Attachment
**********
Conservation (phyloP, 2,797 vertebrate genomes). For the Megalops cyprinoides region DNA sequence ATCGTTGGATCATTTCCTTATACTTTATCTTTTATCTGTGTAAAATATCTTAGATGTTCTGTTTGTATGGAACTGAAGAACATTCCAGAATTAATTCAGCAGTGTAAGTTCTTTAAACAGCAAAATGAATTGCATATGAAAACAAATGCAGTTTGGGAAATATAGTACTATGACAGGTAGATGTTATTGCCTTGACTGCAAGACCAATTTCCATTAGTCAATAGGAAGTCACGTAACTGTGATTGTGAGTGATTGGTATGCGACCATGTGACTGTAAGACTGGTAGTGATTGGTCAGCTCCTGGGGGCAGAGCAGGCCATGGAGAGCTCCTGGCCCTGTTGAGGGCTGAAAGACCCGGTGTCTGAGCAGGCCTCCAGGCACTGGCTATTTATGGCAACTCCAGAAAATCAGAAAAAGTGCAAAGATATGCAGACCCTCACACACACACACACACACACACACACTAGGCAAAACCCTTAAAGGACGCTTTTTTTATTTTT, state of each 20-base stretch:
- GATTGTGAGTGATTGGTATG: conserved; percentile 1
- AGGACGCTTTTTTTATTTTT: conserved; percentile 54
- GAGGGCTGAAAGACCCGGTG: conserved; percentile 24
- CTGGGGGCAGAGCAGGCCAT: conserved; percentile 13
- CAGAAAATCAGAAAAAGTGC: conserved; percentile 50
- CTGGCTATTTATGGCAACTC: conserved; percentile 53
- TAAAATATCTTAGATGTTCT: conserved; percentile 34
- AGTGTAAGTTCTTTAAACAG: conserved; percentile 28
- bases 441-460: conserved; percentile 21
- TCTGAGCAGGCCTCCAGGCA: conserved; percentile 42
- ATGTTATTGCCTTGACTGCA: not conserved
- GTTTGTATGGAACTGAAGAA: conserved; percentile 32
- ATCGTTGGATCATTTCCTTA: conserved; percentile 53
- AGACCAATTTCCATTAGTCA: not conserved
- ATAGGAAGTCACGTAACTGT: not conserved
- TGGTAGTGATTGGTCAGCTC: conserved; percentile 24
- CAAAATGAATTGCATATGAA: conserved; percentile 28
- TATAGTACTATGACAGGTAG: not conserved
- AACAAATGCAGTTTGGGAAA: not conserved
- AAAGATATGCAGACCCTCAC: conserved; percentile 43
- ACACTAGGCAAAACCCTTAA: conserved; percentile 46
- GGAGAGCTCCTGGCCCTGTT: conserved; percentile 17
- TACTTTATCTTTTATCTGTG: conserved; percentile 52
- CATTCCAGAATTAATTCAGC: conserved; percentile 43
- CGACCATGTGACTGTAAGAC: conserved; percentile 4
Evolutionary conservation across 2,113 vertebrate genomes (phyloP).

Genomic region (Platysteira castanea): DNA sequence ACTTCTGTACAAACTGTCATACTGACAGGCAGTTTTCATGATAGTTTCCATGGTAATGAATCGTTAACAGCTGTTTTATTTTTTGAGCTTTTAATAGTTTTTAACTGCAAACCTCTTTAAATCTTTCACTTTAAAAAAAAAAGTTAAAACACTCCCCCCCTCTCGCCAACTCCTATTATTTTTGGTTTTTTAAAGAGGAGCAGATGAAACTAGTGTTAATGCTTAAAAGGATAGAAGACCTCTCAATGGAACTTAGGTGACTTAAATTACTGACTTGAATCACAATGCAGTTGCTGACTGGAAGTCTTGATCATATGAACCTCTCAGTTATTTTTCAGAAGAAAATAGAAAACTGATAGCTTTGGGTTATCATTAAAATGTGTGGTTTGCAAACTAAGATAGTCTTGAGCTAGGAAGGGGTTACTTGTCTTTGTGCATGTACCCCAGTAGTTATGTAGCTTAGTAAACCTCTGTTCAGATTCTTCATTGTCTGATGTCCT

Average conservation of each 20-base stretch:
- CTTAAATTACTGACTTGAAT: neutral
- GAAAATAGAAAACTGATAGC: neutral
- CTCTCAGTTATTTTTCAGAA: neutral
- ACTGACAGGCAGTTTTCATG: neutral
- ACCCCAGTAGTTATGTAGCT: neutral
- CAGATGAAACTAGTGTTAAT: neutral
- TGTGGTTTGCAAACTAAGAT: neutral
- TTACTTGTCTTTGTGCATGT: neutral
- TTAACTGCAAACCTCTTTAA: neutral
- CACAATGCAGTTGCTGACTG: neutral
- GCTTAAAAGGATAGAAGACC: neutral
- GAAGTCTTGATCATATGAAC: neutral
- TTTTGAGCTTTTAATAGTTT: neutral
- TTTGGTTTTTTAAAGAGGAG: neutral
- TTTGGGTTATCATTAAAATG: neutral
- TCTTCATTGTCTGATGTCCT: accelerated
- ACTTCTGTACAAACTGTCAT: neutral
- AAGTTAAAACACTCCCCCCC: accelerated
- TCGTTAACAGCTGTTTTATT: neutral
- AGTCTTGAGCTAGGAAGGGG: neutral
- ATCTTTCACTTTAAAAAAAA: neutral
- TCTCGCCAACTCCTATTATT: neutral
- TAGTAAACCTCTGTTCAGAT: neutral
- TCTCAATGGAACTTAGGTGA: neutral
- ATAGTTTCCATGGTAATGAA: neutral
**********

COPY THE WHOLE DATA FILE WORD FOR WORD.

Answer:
Conservation (phyloP, 2,797 vertebrate genomes). For the Megalops cyprinoides region DNA sequence ATCGTTGGATCATTTCCTTATACTTTATCTTTTATCTGTGTAAAATATCTTAGATGTTCTGTTTGTATGGAACTGAAGAACATTCCAGAATTAATTCAGCAGTGTAAGTTCTTTAAACAGCAAAATGAATTGCATATGAAAACAAATGCAGTTTGGGAAATATAGTACTATGACAGGTAGATGTTATTGCCTTGACTGCAAGACCAATTTCCATTAGTCAATAGGAAGTCACGTAACTGTGATTGTGAGTGATTGGTATGCGACCATGTGACTGTAAGACTGGTAGTGATTGGTCAGCTCCTGGGGGCAGAGCAGGCCATGGAGAGCTCCTGGCCCTGTTGAGGGCTGAAAGACCCGGTGTCTGAGCAGGCCTCCAGGCACTGGCTATTTATGGCAACTCCAGAAAATCAGAAAAAGTGCAAAGATATGCAGACCCTCACACACACACACACACACACACACACTAGGCAAAACCCTTAAAGGACGCTTTTTTTATTTTT, state of each 20-base stretch:
- GATTGTGAGTGATTGGTATG: conserved; percentile 1
- AGGACGCTTTTTTTATTTTT: conserved; percentile 54
- GAGGGCTGAAAGACCCGGTG: conserved; percentile 24
- CTGGGGGCAGAGCAGGCCAT: conserved; percentile 13
- CAGAAAATCAGAAAAAGTGC: conserved; percentile 50
- CTGGCTATTTATGGCAACTC: conserved; percentile 53
- TAAAATATCTTAGATGTTCT: conserved; percentile 34
- AGTGTAAGTTCTTTAAACAG: conserved; percentile 28
- bases 441-460: conserved; percentile 21
- TCTGAGCAGGCCTCCAGGCA: conserved; percentile 42
- ATGTTATTGCCTTGACTGCA: not conserved
- GTTTGTATGGAACTGAAGAA: conserved; percentile 32
- ATCGTTGGATCATTTCCTTA: conserved; percentile 53
- AGACCAATTTCCATTAGTCA: not conserved
- ATAGGAAGTCACGTAACTGT: not conserved
- TGGTAGTGATTGGTCAGCTC: conserved; percentile 24
- CAAAATGAATTGCATATGAA: conserved; percentile 28
- TATAGTACTATGACAGGTAG: not conserved
- AACAAATGCAGTTTGGGAAA: not conserved
- AAAGATATGCAGACCCTCAC: conserved; percentile 43
- ACACTAGGCAAAACCCTTAA: conserved; percentile 46
- GGAGAGCTCCTGGCCCTGTT: conserved; percentile 17
- TACTTTATCTTTTATCTGTG: conserved; percentile 52
- CATTCCAGAATTAATTCAGC: conserved; percentile 43
- CGACCATGTGACTGTAAGAC: conserved; percentile 4
Evolutionary conservation across 2,113 vertebrate genomes (phyloP).

Genomic region (Platysteira castanea): DNA sequence ACTTCTGTACAAACTGTCATACTGACAGGCAGTTTTCATGATAGTTTCCATGGTAATGAATCGTTAACAGCTGTTTTATTTTTTGAGCTTTTAATAGTTTTTAACTGCAAACCTCTTTAAATCTTTCACTTTAAAAAAAAAAGTTAAAACACTCCCCCCCTCTCGCCAACTCCTATTATTTTTGGTTTTTTAAAGAGGAGCAGATGAAACTAGTGTTAATGCTTAAAAGGATAGAAGACCTCTCAATGGAACTTAGGTGACTTAAATTACTGACTTGAATCACAATGCAGTTGCTGACTGGAAGTCTTGATCATATGAACCTCTCAGTTATTTTTCAGAAGAAAATAGAAAACTGATAGCTTTGGGTTATCATTAAAATGTGTGGTTTGCAAACTAAGATAGTCTTGAGCTAGGAAGGGGTTACTTGTCTTTGTGCATGTACCCCAGTAGTTATGTAGCTTAGTAAACCTCTGTTCAGATTCTTCATTGTCTGATGTCCT

Average conservation of each 20-base stretch:
- CTTAAATTACTGACTTGAAT: neutral
- GAAAATAGAAAACTGATAGC: neutral
- CTCTCAGTTATTTTTCAGAA: neutral
- ACTGACAGGCAGTTTTCATG: neutral
- ACCCCAGTAGTTATGTAGCT: neutral
- CAGATGAAACTAGTGTTAAT: neutral
- TGTGGTTTGCAAACTAAGAT: neutral
- TTACTTGTCTTTGTGCATGT: neutral
- TTAACTGCAAACCTCTTTAA: neutral
- CACAATGCAGTTGCTGACTG: neutral
- GCTTAAAAGGATAGAAGACC: neutral
- GAAGTCTTGATCATATGAAC: neutral
- TTTTGAGCTTTTAATAGTTT: neutral
- TTTGGTTTTTTAAAGAGGAG: neutral
- TTTGGGTTATCATTAAAATG: neutral
- TCTTCATTGTCTGATGTCCT: accelerated
- ACTTCTGTACAAACTGTCAT: neutral
- AAGTTAAAACACTCCCCCCC: accelerated
- TCGTTAACAGCTGTTTTATT: neutral
- AGTCTTGAGCTAGGAAGGGG: neutral
- ATCTTTCACTTTAAAAAAAA: neutral
- TCTCGCCAACTCCTATTATT: neutral
- TAGTAAACCTCTGTTCAGAT: neutral
- TCTCAATGGAACTTAGGTGA: neutral
- ATAGTTTCCATGGTAATGAA: neutral